The Bush Estate is located directly on the Atlantic Ocean, near Kennebunkport, just a two-hour drive from Boston, Massachusetts. As our camera crew prepares the bright living room with screen screens off, George W. Bush suddenly appears, an hour before the scheduled interview time. He wears shorts and a bright green T-shirt splattered with paint, a pure cigarette heel is tucked in the corner of his mouth and he has an iPad in his hand. “I am just happy to be here [this] for my dear Angela, ”he declares.
He speaks in a captivating and heartfelt way, first about German Chancellor Angela Merkel and then about her works of art. Bush shows us his paintings on the iPad, talking about how working the easel structures his day and how his brush has become a means of political expression for him since he left the White House.
When he goes to change his clothes for our TV interview, I find myself thinking, “There’s no ice to break here.”
“I’m not afraid to lead”
George W. Bush generally stays away from the political realm. These days, when the 43rd president of the United States does interviews, it’s usually just a matter of debating his art. But this time he makes an exception for our documentary about Angela Merkel. He welcomes us to his home and will surely give us much of his time.
“Merkel brought class and dignity to a very important position; [she] He made very tough decisions and he did it with the best for Germany, and he did it based on the principles, “Bush tells me.” She is a compassionate leader, a woman who is not afraid to lead. “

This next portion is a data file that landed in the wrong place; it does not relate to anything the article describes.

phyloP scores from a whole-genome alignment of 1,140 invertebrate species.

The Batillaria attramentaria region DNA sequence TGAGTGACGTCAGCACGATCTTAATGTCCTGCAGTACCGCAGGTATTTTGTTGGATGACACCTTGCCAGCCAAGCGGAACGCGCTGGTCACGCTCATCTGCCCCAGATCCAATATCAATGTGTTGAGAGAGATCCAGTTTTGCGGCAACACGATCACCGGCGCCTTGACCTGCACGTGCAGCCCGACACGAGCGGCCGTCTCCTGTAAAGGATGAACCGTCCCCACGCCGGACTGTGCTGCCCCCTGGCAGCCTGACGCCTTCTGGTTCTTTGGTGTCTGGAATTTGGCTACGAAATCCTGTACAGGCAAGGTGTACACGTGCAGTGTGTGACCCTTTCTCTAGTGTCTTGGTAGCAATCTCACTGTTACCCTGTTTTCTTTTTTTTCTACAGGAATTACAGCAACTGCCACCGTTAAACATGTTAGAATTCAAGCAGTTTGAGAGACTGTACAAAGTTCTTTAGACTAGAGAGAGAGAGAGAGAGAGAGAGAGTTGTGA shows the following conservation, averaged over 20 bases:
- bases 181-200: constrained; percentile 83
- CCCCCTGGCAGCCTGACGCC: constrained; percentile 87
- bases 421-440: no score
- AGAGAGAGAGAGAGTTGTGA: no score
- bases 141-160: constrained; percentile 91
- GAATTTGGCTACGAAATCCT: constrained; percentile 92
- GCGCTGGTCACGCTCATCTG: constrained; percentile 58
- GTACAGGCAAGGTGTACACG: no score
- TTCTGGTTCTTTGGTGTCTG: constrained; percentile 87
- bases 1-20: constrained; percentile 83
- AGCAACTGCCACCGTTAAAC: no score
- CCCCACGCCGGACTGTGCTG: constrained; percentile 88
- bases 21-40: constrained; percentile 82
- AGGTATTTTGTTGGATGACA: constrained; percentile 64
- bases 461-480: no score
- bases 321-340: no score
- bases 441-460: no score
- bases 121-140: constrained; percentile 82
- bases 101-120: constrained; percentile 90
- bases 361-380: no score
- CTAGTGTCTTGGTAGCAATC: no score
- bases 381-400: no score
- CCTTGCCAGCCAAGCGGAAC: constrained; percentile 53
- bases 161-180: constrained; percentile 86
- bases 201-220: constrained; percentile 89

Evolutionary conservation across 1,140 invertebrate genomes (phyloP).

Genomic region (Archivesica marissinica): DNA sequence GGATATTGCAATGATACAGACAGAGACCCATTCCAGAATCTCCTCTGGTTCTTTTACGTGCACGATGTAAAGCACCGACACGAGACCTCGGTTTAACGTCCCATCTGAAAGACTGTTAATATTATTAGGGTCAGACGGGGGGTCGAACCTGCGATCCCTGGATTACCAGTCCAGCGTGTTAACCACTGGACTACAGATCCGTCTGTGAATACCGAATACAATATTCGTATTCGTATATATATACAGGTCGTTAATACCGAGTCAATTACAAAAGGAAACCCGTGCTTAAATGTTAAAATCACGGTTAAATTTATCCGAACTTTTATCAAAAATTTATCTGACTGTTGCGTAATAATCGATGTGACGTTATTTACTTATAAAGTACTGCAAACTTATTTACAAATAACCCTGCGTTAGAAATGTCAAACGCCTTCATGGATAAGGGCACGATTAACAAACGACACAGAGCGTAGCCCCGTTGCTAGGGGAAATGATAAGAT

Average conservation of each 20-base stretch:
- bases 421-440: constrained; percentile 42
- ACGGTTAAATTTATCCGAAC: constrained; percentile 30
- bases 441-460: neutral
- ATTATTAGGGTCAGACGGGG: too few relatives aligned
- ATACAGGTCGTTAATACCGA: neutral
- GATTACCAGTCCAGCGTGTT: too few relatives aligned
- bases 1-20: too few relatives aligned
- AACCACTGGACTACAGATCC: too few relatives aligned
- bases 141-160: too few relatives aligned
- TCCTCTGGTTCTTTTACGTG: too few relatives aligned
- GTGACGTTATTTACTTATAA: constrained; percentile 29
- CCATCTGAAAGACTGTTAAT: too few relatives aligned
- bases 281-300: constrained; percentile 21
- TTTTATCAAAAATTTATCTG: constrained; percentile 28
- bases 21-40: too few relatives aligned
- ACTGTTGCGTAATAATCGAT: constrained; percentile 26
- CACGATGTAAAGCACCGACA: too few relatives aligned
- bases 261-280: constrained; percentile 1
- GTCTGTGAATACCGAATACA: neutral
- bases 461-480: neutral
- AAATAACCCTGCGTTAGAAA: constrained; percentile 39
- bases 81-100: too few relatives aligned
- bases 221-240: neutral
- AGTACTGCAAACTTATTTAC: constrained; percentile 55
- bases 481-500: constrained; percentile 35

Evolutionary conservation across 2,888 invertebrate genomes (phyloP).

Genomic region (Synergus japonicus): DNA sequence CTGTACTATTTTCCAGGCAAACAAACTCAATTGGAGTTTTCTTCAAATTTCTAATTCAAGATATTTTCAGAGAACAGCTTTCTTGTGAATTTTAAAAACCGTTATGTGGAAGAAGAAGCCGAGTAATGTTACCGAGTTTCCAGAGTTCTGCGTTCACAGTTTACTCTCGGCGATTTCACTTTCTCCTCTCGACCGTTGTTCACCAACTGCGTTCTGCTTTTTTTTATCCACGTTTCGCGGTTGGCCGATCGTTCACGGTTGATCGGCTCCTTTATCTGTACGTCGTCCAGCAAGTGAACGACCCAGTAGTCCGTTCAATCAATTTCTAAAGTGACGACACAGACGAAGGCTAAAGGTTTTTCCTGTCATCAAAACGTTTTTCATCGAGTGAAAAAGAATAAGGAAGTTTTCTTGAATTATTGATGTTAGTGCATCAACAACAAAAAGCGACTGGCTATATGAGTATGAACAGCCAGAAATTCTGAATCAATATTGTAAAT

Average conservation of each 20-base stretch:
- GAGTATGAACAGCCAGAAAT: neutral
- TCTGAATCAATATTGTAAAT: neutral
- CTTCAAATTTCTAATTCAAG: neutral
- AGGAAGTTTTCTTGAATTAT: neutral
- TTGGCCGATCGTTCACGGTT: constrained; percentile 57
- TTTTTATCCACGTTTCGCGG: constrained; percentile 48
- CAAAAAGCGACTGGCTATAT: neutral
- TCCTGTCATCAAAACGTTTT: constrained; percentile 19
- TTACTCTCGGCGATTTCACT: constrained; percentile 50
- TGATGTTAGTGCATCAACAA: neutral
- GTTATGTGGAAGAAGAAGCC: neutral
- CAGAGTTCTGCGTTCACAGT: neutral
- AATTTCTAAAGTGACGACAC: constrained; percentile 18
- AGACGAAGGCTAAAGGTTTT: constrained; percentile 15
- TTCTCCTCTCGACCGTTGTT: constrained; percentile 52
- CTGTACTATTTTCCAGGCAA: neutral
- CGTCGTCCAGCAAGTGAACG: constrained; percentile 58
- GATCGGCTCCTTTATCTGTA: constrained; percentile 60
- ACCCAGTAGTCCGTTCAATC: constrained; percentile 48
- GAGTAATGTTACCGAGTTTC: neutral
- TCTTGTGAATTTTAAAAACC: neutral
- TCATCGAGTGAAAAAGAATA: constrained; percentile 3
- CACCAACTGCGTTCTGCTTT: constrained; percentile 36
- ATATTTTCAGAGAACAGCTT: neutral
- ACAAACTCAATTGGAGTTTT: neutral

Merkel: a rock of stability in a changing world
For George W. Bush – as for many Americans – Angela Merkel personifies the “American dream.” A woman who he grew up under a repressive communist regime, reached the first levels of the free world. And not just anywhere, but in Germany, the country that, from an American perspective, was liberated twice from the dictatorship by the United States: first as all Germany of the Nazi regime and then as Germany of the East from the clutches of the Kremlin.
Especially during the four years of the administration of former President Donald Trump, Merkel was considered among the leftists in America as the leader of the free world. Until then, this position had only ever belonged to the commander-in-chief of the United States. And as the European Union and European countries were shaken by political turmoil, Merkel was seen as a rock of stability, a reliable constant in a constantly changing world where problems seem to be growing and the possible increasingly complicated solutions.
“Merkel has survived in a pretty harsh environment for more than eight years. That’s pretty amazing when you think about it,” Bush says, alluding to the impression that American citizens seemed to have enough after eight. years in office. “And it reflects the confidence of German voters.”
When the newly elected chancellor shook hands with George W. Bush in 2006, relations between Germany and the United States were frozen. Shortly before the end of his term, Gerhard Schröder, Merkel’s predecessor, had strongly criticized Bush for entering the war with Iraq. Many suspected that this was purely a Schröder election campaign tactic.